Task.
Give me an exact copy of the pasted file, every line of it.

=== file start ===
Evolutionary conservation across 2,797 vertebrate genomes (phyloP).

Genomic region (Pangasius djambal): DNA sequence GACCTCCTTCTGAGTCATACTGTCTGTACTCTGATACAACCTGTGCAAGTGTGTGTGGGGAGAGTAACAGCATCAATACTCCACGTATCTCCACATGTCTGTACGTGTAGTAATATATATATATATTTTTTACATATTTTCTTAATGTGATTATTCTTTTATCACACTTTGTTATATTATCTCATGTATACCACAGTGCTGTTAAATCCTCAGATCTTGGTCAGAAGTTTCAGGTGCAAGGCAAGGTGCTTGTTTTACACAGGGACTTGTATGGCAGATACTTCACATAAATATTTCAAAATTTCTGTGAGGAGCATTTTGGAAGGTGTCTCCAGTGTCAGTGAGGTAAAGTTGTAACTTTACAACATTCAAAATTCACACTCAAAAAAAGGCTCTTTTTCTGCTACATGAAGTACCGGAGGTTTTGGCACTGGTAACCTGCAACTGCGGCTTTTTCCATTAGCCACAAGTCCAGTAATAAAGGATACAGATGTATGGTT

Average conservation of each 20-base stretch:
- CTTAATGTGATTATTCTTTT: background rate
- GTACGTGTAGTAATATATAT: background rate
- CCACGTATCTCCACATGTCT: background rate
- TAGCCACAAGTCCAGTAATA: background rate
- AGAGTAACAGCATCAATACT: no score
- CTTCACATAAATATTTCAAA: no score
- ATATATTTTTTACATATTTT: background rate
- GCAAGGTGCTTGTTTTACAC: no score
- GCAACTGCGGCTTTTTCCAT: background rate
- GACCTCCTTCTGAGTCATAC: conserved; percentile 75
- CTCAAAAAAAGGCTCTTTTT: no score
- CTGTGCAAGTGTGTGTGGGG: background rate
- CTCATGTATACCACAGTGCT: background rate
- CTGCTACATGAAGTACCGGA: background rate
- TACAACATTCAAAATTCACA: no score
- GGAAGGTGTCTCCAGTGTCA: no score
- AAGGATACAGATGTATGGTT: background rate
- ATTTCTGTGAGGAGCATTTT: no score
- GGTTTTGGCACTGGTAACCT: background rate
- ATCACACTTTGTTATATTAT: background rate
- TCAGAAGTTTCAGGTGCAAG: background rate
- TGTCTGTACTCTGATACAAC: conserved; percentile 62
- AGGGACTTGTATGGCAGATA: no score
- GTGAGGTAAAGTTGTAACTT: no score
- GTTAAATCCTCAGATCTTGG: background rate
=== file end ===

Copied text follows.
Evolutionary conservation across 2,797 vertebrate genomes (phyloP).

Genomic region (Pangasius djambal): DNA sequence GACCTCCTTCTGAGTCATACTGTCTGTACTCTGATACAACCTGTGCAAGTGTGTGTGGGGAGAGTAACAGCATCAATACTCCACGTATCTCCACATGTCTGTACGTGTAGTAATATATATATATATTTTTTACATATTTTCTTAATGTGATTATTCTTTTATCACACTTTGTTATATTATCTCATGTATACCACAGTGCTGTTAAATCCTCAGATCTTGGTCAGAAGTTTCAGGTGCAAGGCAAGGTGCTTGTTTTACACAGGGACTTGTATGGCAGATACTTCACATAAATATTTCAAAATTTCTGTGAGGAGCATTTTGGAAGGTGTCTCCAGTGTCAGTGAGGTAAAGTTGTAACTTTACAACATTCAAAATTCACACTCAAAAAAAGGCTCTTTTTCTGCTACATGAAGTACCGGAGGTTTTGGCACTGGTAACCTGCAACTGCGGCTTTTTCCATTAGCCACAAGTCCAGTAATAAAGGATACAGATGTATGGTT

Average conservation of each 20-base stretch:
- CTTAATGTGATTATTCTTTT: background rate
- GTACGTGTAGTAATATATAT: background rate
- CCACGTATCTCCACATGTCT: background rate
- TAGCCACAAGTCCAGTAATA: background rate
- AGAGTAACAGCATCAATACT: no score
- CTTCACATAAATATTTCAAA: no score
- ATATATTTTTTACATATTTT: background rate
- GCAAGGTGCTTGTTTTACAC: no score
- GCAACTGCGGCTTTTTCCAT: background rate
- GACCTCCTTCTGAGTCATAC: conserved; percentile 75
- CTCAAAAAAAGGCTCTTTTT: no score
- CTGTGCAAGTGTGTGTGGGG: background rate
- CTCATGTATACCACAGTGCT: background rate
- CTGCTACATGAAGTACCGGA: background rate
- TACAACATTCAAAATTCACA: no score
- GGAAGGTGTCTCCAGTGTCA: no score
- AAGGATACAGATGTATGGTT: background rate
- ATTTCTGTGAGGAGCATTTT: no score
- GGTTTTGGCACTGGTAACCT: background rate
- ATCACACTTTGTTATATTAT: background rate
- TCAGAAGTTTCAGGTGCAAG: background rate
- TGTCTGTACTCTGATACAAC: conserved; percentile 62
- AGGGACTTGTATGGCAGATA: no score
- GTGAGGTAAAGTTGTAACTT: no score
- GTTAAATCCTCAGATCTTGG: background rate